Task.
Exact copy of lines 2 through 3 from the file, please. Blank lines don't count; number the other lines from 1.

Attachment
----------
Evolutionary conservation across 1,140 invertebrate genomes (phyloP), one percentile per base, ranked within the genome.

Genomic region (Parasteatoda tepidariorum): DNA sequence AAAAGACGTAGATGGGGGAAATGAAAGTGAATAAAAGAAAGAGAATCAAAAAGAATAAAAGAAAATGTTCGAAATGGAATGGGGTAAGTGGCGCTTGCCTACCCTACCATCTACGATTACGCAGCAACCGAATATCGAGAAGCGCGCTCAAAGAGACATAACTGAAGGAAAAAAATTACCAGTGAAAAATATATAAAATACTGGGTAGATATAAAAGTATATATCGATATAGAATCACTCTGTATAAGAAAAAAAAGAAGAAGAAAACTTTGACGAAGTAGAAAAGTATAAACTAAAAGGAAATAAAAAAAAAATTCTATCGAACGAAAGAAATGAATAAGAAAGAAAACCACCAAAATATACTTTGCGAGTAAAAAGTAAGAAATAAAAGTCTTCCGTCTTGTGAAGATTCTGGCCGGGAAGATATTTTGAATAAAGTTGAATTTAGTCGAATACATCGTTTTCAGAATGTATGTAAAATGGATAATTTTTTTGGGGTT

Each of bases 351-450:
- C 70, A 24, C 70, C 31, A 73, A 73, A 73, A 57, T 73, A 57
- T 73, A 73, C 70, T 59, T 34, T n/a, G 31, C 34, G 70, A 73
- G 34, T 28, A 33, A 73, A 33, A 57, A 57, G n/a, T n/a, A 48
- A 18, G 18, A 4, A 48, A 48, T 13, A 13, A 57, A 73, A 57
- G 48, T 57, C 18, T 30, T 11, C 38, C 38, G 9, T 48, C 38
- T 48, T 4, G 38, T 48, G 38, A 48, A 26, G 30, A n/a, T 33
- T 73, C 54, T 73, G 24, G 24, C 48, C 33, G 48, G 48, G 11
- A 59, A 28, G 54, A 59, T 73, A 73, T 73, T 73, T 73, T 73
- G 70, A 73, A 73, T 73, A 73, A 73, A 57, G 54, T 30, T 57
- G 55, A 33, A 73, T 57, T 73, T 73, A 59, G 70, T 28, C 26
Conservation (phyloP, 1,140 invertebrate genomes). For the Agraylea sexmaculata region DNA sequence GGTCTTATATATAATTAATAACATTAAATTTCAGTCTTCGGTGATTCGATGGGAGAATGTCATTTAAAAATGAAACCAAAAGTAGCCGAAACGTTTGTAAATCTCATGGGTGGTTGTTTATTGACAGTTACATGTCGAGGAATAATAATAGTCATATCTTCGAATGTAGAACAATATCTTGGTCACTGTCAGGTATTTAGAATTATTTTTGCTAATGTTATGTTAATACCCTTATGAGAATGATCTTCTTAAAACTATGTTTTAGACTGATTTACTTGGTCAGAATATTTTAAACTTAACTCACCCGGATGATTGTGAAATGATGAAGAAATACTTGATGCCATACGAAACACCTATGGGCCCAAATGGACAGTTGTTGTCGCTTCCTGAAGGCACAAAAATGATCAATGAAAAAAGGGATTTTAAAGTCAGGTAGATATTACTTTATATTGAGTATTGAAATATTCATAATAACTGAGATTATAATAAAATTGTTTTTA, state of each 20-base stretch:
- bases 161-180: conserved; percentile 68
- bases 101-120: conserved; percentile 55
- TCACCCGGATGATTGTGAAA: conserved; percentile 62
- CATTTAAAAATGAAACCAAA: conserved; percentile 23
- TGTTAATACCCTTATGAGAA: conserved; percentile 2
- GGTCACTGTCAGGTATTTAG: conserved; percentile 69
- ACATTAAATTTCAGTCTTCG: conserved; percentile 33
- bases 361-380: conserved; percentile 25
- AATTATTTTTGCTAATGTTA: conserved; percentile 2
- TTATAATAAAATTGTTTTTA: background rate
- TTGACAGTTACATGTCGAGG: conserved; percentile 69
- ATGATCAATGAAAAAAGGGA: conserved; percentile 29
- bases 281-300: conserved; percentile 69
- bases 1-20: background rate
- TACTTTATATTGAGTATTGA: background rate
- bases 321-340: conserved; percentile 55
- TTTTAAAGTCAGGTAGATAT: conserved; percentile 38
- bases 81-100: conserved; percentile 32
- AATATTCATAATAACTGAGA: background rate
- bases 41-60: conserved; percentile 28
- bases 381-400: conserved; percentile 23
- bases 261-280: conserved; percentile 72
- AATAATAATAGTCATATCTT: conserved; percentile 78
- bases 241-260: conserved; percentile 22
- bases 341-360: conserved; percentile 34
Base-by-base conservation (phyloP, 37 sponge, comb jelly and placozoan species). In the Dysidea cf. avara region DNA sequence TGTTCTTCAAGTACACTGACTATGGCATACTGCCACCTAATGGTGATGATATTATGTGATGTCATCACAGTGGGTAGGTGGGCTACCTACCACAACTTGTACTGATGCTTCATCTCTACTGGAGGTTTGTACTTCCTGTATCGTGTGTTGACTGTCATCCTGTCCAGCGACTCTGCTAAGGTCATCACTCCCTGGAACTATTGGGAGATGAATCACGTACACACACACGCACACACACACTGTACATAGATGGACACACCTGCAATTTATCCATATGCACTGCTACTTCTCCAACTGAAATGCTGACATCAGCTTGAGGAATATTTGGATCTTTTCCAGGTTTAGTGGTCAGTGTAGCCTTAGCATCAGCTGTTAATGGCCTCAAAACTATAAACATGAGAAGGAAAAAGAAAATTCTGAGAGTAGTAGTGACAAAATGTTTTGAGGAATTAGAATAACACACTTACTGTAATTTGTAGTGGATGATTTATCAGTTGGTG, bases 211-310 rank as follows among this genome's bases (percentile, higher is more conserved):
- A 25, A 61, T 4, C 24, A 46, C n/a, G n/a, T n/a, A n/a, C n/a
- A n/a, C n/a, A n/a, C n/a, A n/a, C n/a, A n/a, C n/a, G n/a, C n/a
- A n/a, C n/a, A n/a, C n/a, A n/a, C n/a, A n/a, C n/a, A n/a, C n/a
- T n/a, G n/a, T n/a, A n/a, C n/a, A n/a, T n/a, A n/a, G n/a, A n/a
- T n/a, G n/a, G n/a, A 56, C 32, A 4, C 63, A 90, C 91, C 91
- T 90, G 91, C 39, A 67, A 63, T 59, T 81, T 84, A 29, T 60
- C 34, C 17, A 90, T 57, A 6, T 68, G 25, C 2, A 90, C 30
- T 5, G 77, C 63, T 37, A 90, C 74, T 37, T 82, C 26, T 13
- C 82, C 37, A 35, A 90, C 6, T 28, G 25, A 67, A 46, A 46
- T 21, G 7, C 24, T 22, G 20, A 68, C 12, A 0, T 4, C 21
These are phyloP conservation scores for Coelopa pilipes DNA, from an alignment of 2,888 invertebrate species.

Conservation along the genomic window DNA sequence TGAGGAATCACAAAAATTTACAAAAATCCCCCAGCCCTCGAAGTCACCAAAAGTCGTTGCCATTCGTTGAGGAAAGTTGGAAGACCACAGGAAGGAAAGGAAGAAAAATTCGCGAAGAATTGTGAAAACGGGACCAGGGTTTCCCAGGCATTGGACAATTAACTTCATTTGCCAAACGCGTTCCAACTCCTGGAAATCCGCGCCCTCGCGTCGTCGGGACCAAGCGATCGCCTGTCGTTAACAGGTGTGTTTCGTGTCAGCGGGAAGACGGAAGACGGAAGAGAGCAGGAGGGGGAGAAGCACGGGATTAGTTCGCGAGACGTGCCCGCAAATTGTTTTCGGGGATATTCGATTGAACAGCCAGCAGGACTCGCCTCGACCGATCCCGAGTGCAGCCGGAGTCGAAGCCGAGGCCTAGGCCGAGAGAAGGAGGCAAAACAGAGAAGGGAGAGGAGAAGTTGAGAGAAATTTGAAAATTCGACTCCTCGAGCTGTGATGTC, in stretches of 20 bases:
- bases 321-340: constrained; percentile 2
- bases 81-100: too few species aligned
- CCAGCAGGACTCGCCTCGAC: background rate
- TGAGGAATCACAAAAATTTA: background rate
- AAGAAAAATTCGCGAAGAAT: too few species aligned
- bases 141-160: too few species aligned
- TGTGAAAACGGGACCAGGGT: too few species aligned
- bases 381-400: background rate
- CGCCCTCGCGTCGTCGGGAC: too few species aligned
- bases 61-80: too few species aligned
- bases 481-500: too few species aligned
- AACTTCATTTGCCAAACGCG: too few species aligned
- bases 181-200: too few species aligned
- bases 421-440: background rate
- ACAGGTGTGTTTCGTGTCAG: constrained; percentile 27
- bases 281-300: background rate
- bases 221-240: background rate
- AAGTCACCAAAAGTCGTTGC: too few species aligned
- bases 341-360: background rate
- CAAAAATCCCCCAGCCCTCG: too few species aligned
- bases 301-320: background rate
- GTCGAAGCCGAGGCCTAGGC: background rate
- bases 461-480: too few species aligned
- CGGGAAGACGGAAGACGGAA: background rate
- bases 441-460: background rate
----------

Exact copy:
Genomic region (Parasteatoda tepidariorum): DNA sequence AAAAGACGTAGATGGGGGAAATGAAAGTGAATAAAAGAAAGAGAATCAAAAAGAATAAAAGAAAATGTTCGAAATGGAATGGGGTAAGTGGCGCTTGCCTACCCTACCATCTACGATTACGCAGCAACCGAATATCGAGAAGCGCGCTCAAAGAGACATAACTGAAGGAAAAAAATTACCAGTGAAAAATATATAAAATACTGGGTAGATATAAAAGTATATATCGATATAGAATCACTCTGTATAAGAAAAAAAAGAAGAAGAAAACTTTGACGAAGTAGAAAAGTATAAACTAAAAGGAAATAAAAAAAAAATTCTATCGAACGAAAGAAATGAATAAGAAAGAAAACCACCAAAATATACTTTGCGAGTAAAAAGTAAGAAATAAAAGTCTTCCGTCTTGTGAAGATTCTGGCCGGGAAGATATTTTGAATAAAGTTGAATTTAGTCGAATACATCGTTTTCAGAATGTATGTAAAATGGATAATTTTTTTGGGGTT

Each of bases 351-450: